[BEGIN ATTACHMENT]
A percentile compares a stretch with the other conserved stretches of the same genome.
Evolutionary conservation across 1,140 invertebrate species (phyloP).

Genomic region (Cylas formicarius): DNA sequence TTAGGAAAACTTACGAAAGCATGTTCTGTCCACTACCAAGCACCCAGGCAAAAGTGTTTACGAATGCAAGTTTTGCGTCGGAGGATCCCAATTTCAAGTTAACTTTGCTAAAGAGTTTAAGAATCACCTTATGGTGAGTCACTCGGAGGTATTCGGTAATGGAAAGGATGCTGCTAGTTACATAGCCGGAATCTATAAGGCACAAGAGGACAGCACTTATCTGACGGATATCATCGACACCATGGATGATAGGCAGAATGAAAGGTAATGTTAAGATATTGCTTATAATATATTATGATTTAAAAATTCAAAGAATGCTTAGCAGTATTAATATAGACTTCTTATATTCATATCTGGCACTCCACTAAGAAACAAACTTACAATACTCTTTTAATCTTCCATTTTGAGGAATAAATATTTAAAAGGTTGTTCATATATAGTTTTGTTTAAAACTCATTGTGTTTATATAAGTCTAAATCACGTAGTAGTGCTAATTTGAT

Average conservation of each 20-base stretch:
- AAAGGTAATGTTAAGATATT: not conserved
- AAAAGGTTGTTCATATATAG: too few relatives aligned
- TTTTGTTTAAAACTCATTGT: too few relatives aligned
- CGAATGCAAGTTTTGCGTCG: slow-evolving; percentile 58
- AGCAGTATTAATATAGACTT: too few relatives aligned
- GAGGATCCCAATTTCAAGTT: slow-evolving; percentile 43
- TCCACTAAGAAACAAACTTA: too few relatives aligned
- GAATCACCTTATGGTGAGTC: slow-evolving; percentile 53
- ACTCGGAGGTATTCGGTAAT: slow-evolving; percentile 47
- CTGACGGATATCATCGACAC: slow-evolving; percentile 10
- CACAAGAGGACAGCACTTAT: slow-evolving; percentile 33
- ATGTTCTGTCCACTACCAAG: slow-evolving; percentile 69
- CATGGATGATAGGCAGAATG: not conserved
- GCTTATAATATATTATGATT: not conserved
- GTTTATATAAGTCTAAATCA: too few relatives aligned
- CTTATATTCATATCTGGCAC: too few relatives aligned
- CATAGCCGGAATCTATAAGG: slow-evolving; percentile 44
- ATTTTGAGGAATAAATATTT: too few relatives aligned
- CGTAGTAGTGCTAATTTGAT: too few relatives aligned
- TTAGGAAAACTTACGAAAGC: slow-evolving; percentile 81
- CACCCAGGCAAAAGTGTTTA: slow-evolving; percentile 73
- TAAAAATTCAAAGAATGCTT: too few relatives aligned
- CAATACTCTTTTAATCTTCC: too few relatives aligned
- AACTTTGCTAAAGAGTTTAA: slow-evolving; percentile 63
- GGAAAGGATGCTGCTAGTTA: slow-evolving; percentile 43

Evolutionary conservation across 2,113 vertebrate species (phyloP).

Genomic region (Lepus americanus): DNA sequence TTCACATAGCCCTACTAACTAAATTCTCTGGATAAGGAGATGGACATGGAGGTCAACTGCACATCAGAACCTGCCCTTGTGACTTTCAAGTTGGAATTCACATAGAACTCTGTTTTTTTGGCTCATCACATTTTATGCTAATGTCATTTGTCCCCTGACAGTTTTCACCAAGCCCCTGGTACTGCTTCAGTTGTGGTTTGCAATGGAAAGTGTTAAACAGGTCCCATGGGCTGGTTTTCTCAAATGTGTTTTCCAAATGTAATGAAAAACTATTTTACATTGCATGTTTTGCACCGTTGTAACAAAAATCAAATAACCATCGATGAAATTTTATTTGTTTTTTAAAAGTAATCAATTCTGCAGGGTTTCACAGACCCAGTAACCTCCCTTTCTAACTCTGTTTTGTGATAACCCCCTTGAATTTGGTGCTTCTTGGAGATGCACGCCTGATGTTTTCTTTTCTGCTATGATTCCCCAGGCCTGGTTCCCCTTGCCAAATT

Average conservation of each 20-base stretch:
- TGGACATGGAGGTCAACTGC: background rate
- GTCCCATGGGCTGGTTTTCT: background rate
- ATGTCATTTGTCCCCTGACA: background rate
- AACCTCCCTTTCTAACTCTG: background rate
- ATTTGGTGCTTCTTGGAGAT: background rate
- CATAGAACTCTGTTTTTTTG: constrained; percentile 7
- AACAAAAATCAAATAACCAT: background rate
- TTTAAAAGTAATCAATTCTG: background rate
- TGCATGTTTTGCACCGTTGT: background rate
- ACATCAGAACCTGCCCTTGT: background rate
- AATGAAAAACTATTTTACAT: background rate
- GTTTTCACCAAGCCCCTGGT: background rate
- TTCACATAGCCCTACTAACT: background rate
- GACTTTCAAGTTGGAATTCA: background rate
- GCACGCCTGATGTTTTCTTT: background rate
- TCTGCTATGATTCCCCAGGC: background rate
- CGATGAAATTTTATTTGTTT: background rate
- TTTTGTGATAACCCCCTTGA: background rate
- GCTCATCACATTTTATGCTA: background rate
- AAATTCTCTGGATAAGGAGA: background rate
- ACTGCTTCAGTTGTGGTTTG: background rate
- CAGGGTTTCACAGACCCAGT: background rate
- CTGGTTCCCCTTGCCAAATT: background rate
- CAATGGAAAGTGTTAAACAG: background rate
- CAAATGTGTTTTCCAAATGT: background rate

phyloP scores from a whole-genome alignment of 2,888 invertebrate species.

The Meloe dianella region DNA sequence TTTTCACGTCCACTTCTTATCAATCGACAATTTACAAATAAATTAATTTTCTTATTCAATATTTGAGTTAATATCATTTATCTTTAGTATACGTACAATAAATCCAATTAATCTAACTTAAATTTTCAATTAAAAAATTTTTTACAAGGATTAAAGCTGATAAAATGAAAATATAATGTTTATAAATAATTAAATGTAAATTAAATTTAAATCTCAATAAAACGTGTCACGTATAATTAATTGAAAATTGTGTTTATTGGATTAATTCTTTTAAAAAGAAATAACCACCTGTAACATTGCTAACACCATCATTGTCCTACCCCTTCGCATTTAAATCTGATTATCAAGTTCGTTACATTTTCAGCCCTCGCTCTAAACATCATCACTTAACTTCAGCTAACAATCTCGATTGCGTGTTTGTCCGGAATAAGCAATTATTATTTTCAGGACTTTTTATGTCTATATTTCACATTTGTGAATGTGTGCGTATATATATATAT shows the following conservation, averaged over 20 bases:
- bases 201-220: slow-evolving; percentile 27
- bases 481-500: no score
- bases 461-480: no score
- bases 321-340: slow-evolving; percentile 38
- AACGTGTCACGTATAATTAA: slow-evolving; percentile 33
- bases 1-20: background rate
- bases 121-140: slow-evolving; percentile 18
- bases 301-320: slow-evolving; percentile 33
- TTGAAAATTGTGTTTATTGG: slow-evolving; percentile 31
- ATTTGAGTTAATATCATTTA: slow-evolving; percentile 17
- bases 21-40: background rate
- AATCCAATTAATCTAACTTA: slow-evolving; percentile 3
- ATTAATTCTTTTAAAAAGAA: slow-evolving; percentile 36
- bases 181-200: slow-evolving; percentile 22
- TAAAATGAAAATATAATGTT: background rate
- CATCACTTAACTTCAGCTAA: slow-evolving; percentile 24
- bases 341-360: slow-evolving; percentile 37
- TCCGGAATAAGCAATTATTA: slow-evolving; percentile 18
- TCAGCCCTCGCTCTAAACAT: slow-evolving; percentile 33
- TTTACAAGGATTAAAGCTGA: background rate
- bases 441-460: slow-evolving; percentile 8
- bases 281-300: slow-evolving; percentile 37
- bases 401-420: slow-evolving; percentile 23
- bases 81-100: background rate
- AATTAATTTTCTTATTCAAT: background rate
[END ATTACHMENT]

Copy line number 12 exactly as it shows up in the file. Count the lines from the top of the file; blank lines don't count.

- GAATCACCTTATGGTGAGTC: slow-evolving; percentile 53